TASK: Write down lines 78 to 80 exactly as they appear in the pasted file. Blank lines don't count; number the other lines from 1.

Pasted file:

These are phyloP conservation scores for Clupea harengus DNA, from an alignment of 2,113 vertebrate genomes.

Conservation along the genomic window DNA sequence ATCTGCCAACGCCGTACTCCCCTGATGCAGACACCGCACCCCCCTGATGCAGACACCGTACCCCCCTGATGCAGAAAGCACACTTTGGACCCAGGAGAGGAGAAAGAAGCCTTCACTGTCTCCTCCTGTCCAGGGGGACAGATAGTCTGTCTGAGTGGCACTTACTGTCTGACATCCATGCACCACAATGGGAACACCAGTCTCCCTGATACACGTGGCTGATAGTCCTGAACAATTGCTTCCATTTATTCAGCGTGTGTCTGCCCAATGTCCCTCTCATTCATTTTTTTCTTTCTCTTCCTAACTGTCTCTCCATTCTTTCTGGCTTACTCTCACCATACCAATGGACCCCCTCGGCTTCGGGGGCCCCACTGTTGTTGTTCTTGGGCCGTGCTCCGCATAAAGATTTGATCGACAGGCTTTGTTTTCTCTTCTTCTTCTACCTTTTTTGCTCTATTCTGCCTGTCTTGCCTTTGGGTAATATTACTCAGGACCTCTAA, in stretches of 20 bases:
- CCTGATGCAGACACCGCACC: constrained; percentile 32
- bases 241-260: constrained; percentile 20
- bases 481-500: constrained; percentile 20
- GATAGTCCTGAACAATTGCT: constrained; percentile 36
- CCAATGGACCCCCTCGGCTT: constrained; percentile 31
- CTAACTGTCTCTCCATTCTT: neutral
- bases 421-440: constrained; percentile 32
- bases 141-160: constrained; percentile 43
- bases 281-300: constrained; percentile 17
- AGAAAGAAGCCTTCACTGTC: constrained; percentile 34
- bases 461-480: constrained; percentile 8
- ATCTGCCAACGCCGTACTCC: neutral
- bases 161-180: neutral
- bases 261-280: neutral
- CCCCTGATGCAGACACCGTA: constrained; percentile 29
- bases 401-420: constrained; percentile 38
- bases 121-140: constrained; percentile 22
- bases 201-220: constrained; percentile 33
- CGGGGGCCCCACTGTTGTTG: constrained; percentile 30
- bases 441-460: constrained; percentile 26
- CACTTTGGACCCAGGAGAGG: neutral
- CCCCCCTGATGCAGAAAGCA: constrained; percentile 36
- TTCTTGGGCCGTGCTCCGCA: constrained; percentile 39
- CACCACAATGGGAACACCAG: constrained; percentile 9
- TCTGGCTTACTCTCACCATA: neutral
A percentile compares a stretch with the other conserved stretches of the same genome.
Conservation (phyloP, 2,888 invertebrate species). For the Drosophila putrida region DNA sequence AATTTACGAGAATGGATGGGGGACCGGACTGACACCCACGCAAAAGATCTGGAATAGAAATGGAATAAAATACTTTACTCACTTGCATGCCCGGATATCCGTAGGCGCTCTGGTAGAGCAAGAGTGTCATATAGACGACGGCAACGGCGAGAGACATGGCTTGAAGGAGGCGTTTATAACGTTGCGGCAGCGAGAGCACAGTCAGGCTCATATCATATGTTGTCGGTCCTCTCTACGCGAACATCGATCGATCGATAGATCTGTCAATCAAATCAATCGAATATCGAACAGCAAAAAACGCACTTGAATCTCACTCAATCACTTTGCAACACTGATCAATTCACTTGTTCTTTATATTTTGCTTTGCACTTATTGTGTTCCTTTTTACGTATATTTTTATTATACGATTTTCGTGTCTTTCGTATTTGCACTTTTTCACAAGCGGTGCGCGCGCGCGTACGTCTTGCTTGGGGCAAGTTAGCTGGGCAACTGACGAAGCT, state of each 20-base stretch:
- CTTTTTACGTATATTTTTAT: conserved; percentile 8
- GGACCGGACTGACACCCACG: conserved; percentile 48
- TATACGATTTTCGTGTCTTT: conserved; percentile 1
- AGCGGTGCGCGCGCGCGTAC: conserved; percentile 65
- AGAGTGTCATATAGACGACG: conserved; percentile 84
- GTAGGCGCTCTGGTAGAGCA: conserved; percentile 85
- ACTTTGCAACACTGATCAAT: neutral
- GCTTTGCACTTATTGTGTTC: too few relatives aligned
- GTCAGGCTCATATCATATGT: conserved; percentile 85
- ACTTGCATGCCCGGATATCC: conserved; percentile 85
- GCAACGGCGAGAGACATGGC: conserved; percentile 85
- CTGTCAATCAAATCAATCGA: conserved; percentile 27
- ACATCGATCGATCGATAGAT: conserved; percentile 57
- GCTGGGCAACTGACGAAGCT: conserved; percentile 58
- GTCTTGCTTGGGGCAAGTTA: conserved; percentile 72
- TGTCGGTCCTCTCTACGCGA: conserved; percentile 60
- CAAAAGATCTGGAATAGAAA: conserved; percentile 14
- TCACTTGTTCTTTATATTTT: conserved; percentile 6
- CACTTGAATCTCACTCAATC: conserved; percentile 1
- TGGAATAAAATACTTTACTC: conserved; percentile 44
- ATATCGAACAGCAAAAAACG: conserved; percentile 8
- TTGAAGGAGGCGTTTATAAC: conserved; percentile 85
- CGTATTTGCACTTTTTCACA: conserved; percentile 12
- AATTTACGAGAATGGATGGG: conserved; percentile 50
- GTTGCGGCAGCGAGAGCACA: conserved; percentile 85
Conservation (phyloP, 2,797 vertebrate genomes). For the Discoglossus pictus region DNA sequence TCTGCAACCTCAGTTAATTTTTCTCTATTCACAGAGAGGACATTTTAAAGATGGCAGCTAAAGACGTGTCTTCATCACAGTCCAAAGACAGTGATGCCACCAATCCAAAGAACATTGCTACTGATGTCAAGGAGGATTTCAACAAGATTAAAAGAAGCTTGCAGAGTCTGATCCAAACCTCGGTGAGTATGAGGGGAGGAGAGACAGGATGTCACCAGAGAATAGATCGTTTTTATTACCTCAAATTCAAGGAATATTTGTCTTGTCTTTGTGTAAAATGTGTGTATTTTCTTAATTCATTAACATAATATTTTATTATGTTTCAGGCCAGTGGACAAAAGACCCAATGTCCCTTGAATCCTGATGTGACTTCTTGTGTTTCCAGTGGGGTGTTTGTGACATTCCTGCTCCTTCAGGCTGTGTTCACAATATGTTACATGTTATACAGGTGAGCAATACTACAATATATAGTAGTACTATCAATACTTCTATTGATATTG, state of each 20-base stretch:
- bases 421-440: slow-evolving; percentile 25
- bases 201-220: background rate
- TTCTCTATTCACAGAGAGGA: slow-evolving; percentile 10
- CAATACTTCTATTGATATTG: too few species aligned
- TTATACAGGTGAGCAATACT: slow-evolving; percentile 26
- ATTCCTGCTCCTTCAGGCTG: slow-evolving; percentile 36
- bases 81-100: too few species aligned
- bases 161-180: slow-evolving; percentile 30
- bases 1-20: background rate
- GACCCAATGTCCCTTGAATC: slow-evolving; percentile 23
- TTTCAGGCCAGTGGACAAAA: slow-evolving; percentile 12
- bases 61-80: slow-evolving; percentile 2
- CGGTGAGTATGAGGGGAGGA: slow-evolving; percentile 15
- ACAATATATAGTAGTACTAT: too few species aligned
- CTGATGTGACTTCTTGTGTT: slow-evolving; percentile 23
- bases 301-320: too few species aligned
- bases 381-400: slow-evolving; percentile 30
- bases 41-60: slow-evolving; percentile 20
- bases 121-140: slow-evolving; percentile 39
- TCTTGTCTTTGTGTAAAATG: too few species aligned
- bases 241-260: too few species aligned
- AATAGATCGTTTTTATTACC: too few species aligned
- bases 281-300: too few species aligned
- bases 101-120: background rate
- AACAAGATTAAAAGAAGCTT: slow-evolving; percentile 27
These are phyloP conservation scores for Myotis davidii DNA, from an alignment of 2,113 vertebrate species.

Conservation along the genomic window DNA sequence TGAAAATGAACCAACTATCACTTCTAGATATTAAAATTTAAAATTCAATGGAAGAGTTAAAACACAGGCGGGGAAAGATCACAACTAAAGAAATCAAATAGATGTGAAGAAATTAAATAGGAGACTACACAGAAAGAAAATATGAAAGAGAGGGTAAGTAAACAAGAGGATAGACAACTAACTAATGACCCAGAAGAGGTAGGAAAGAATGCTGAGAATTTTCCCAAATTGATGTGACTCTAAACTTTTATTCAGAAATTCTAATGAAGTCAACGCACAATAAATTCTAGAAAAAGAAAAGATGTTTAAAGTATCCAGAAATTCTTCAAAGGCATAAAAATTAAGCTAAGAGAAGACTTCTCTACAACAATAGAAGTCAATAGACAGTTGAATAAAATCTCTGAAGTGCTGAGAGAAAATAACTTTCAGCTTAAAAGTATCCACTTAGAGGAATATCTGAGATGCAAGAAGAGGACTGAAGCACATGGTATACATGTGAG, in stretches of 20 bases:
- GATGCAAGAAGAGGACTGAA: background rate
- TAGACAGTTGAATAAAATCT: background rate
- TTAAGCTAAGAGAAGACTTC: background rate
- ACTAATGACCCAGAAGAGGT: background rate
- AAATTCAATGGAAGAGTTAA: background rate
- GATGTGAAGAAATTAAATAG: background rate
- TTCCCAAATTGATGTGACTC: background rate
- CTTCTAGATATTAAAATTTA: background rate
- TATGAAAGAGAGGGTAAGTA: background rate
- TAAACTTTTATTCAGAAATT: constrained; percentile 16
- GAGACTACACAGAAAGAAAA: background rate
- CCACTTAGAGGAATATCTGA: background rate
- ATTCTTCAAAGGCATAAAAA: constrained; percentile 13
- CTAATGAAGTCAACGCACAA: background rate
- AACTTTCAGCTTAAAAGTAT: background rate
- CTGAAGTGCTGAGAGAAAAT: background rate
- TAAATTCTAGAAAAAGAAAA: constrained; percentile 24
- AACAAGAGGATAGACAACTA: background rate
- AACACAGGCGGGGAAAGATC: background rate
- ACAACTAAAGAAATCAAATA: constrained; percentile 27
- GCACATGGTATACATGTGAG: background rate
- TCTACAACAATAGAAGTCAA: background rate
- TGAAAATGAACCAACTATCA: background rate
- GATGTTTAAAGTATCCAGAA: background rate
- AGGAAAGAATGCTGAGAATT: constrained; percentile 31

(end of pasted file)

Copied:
- bases 281-300: too few species aligned
- bases 101-120: background rate
- AACAAGATTAAAAGAAGCTT: slow-evolving; percentile 27